Bruce and I had been seeing each other nearly every night for weeks and it was obvious to both of us that we were on a fast moving train to a lifetime commitment. One evening, after our nightly ritual of tending to his tender toes, I was still seated on the floor at his feet. We had been discussing life, limitations and survival. (Bruce is a stroke survivor) He became overwhelmed with emotion and began to pour his heart out.
"I didn't think," he said. "I didn't think anyone would want me."
The tears welled up in his eyes as he continued.
"Every day. I looked at myself. Every day I asked who would want this?"
He reached across his body and touched his paralyzed arm and crumbled hand. He stood and stooped over in an exagerated imitation of his stroke-effected stature. He further emphasized his point by pulling his right hand up to his chest in a seized and clenched position. "Who would want to touch this?" he had made his point and he sat again.
This man was not looking for love, not really. He was looking for respect.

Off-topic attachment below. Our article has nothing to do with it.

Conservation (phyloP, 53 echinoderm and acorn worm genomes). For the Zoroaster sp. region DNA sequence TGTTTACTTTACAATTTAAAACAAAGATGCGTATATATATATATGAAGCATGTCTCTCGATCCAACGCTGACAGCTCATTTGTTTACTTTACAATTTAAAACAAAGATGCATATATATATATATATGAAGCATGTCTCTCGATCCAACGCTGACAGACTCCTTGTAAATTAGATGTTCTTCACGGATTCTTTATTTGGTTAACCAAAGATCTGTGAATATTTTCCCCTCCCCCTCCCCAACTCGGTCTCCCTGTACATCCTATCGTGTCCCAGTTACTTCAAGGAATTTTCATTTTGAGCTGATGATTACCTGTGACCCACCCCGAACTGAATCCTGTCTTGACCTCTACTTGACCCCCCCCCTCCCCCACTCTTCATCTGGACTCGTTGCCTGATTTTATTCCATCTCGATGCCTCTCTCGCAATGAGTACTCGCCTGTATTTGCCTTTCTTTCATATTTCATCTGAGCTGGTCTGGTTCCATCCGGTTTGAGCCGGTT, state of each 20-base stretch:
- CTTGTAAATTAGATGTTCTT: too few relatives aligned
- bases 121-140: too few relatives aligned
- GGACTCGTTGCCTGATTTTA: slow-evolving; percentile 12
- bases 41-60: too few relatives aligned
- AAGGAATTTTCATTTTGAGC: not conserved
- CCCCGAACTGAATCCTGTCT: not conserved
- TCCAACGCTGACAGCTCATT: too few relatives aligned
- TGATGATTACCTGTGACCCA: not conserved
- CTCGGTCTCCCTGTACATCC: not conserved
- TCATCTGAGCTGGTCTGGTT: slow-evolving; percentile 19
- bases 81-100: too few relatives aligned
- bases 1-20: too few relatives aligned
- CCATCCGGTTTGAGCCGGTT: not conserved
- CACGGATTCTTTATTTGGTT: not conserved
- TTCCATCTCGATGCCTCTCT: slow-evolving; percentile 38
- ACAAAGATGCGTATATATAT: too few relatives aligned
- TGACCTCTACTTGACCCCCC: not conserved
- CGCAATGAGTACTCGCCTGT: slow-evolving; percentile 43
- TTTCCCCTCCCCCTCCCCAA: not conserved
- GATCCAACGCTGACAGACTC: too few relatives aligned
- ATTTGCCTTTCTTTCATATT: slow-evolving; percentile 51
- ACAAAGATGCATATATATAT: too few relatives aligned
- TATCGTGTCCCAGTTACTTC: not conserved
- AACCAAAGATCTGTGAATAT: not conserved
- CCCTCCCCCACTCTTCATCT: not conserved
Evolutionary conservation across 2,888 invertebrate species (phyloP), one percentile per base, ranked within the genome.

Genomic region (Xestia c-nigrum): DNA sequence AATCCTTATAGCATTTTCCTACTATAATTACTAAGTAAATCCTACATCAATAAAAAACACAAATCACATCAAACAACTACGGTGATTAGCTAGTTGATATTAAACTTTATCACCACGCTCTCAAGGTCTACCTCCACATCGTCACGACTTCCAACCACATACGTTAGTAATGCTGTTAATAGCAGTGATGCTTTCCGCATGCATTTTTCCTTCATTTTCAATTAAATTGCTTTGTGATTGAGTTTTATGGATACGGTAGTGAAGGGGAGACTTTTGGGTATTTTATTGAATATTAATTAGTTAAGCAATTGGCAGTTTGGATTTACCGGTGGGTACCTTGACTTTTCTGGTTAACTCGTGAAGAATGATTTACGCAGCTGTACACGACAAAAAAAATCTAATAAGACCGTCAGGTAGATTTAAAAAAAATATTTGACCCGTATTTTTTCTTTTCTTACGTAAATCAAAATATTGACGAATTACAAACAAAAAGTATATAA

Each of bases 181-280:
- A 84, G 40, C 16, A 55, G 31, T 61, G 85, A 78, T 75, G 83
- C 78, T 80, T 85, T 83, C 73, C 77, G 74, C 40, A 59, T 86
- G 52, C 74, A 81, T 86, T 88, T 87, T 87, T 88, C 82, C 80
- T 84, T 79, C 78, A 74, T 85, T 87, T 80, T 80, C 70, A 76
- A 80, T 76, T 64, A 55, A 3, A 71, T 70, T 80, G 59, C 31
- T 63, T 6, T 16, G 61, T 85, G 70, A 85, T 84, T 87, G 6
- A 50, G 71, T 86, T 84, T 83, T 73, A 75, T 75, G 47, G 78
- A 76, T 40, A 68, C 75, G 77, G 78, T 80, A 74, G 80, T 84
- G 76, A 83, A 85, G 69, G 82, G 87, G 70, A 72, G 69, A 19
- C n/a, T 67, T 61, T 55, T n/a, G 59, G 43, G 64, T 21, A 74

Anyone who knew me before Bruce would know that respecting men did not come naturally to me. But, God asked me to respect Bruce and He assured me that it would be worth it. So far, I have been blessed beyond all imagination.
The Analogy of Respect
You get the picture.
Some people mistakenly believe that it is difficult being married to a man with disabilities - both mobility and verbal disabilities. They pull me quietly aside, sometimes, to praise me for being patient, kind, and respectful to him. I politely thank them and mutter something about how I am not the spouse that bears the burdens. I am the spouse that reaps the blessings.
I am learning, merely learning, to respect my husband. And yet, though I fail often and miserably, yet I reap a reward of marriage to a magnificent, amazing man.